On a recent family road trip, we stopped at least once an hour. No exaggeration. By the fifth potty stop for the same child, it was all I could do to hold my tongue as we walked to the restroom. I felt impatience filling me like a balloon, and I was about to burst.
I can’t even tell you which rest stop it was or what state we were in, but the Lord reminded me of this verse tucked into Genesis, “I will lead on slowly…at the pace of the children” (Gen. 33:14). Regardless of Jacob’s intended meaning, his words slow me down every time.
At the pace of the children…
When my son can’t find his shoe and everyone else is in the car.
When my daughter takes twice as long to eat her lunch as the rest of her siblings.
When my two-year-old decides to potty-train, something I didn’t write on the agenda for the first week of school.
When one child takes longer to learn to read than other siblings.
When a sleepy toddler needs to be carried halfway through a family walk.
Whenever I feel like a child is slowing me down; whenever my plans or time schedule are interrupted; whenever my children move slower than I prefer, I remember—
At the pace of the children.
Isaiah says that God is like a shepherd who will “gently lead those that are with young” (Isa. 40:11). God is gentle, displaying great forbearance and patience with us.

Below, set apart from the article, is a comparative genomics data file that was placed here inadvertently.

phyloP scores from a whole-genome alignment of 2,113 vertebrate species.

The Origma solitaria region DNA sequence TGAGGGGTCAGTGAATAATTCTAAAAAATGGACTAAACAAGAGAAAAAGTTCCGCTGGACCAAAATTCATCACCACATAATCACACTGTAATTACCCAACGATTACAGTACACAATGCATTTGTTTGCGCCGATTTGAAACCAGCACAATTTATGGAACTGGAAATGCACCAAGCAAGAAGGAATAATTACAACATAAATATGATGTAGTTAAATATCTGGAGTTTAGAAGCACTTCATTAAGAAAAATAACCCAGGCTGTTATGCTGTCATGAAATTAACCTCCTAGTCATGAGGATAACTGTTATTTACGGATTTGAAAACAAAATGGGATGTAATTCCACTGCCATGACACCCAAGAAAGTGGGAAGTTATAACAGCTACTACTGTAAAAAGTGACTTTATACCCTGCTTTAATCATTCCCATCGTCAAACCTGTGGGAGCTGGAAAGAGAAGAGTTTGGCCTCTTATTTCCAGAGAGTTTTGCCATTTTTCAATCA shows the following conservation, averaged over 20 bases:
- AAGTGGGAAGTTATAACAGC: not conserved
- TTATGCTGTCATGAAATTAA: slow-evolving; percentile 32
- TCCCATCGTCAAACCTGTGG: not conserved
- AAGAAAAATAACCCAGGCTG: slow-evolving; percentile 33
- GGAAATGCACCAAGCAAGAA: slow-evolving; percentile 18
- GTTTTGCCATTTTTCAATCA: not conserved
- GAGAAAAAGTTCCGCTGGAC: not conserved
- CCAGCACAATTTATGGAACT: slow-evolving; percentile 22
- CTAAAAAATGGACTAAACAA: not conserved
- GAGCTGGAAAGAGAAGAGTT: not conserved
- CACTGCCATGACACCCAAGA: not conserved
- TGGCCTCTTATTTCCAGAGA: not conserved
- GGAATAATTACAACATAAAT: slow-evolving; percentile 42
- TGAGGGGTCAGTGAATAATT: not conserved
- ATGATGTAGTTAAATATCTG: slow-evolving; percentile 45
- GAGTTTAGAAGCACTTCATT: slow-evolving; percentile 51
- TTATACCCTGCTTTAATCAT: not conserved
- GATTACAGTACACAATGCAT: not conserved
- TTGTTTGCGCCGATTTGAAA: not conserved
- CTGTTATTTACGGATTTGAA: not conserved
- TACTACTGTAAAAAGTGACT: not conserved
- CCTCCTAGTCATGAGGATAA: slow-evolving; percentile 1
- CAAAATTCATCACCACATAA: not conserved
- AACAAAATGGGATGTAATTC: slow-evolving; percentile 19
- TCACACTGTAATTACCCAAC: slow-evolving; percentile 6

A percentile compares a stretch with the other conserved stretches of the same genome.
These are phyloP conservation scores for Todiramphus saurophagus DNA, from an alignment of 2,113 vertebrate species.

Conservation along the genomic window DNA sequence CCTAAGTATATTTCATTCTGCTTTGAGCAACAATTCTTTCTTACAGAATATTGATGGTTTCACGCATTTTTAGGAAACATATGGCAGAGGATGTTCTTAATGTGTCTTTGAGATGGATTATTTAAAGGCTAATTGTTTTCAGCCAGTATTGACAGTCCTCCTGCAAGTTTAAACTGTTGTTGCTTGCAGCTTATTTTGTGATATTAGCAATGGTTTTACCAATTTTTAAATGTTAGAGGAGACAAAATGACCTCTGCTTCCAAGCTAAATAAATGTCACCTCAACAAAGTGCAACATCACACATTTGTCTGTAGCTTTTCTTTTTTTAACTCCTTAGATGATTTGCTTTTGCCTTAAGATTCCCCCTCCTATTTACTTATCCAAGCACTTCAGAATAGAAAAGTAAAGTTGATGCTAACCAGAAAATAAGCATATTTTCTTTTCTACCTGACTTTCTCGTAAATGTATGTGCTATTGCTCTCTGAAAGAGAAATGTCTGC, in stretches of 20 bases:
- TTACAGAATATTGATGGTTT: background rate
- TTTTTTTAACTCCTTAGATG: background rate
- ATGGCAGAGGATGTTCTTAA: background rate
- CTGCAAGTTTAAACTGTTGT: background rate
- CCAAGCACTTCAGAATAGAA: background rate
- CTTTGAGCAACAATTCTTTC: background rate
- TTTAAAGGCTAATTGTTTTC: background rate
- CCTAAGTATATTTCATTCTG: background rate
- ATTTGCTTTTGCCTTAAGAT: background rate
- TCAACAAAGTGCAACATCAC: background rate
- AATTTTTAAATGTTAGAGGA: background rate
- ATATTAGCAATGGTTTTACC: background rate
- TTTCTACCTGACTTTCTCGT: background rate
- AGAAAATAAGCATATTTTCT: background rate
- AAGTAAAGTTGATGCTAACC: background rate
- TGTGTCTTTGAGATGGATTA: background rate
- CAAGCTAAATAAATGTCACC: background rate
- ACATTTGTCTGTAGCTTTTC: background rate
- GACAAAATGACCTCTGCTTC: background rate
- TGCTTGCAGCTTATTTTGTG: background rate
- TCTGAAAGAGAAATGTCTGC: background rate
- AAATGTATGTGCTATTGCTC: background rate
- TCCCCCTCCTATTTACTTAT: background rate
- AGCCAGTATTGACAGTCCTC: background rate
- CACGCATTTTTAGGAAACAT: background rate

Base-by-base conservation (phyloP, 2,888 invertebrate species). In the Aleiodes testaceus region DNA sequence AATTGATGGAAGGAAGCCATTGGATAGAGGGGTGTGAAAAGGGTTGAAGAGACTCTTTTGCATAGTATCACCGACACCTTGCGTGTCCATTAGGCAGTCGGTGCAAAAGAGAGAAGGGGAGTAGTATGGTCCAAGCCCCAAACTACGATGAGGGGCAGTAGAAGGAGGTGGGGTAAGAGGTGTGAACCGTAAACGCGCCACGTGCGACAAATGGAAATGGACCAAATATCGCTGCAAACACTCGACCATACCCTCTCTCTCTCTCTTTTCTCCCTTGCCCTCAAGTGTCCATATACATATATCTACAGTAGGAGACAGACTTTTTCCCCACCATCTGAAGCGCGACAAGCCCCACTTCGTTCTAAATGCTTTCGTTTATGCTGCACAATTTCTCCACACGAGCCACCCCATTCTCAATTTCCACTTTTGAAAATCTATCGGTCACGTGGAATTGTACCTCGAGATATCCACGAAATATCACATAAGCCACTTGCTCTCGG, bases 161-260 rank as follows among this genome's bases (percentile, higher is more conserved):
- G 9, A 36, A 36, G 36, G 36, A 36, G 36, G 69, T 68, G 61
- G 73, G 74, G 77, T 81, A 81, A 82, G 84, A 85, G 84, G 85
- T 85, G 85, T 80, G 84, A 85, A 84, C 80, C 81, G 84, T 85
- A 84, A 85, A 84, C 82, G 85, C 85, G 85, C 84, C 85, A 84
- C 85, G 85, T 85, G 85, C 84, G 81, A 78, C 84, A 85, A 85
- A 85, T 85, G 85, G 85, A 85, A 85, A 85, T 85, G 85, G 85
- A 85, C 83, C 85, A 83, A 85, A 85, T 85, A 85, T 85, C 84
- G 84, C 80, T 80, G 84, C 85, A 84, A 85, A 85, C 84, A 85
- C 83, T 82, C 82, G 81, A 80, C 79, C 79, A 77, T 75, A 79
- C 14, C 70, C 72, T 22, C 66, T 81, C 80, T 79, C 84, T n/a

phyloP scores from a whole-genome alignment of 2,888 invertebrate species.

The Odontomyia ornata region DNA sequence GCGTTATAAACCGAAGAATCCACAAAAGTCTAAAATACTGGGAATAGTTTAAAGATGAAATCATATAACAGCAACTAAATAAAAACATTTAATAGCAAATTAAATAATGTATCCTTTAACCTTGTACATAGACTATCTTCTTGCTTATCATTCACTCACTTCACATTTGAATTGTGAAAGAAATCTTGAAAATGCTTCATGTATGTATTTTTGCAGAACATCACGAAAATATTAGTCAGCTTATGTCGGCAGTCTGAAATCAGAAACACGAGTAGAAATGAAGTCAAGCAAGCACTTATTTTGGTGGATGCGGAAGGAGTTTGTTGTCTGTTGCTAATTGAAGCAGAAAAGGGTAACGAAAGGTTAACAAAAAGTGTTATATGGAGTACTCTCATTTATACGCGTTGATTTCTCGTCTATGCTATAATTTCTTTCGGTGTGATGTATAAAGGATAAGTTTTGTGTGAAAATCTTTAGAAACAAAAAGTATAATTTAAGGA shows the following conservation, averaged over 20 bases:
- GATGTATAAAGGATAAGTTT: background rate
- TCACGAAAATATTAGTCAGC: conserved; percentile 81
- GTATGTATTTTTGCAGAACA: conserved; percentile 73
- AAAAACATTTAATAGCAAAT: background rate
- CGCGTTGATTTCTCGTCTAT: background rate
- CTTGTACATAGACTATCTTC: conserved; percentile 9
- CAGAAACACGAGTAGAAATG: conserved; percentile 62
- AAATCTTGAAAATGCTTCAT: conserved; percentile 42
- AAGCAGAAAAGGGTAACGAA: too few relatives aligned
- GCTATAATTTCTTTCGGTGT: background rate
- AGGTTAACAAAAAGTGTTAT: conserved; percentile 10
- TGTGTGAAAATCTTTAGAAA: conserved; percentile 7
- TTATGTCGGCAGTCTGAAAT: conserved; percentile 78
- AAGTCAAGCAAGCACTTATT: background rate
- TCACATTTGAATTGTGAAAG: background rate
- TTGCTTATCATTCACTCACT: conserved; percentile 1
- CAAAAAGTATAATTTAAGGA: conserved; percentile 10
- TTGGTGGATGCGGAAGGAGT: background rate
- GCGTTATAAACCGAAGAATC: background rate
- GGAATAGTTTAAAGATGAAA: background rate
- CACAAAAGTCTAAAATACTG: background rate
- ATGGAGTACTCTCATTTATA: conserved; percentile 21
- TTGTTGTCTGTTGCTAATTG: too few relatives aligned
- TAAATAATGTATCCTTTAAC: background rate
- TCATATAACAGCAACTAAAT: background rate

And these truths deflate that balloon inside of me, the one so close to bursting. So much more is at stake on this parenting journey than reaching our destination at a certain time.
How I think about, speak to, treat, and behave when my child’s bladder is full matters. Will I display love, patience, forbearance, and kindness? Or disdain, impatience, rudeness, and angry words?
Will I treat my children as I’ve been treated? Will I remember my Savior’s patience with me? Will I build margin into our life together?
What will my children remember from our road trip? What will they remember from their childhood?
After our bags are unpacked and the car is unloaded, I stop my husband and thank him. I thank him for leading us home at the pace of the children. And I thank God for being patient with me.
A version of this post first appeared on the Loving My Children blog in 2019. When I wrote it, I couldn’t have imagined how many opportunities 2020 would give our family to adjust our pace. Even though past months have looked so different (no long road trips for our family!), we are more aware than ever of the importance of displaying godly love and patience in our words and actions towards our children.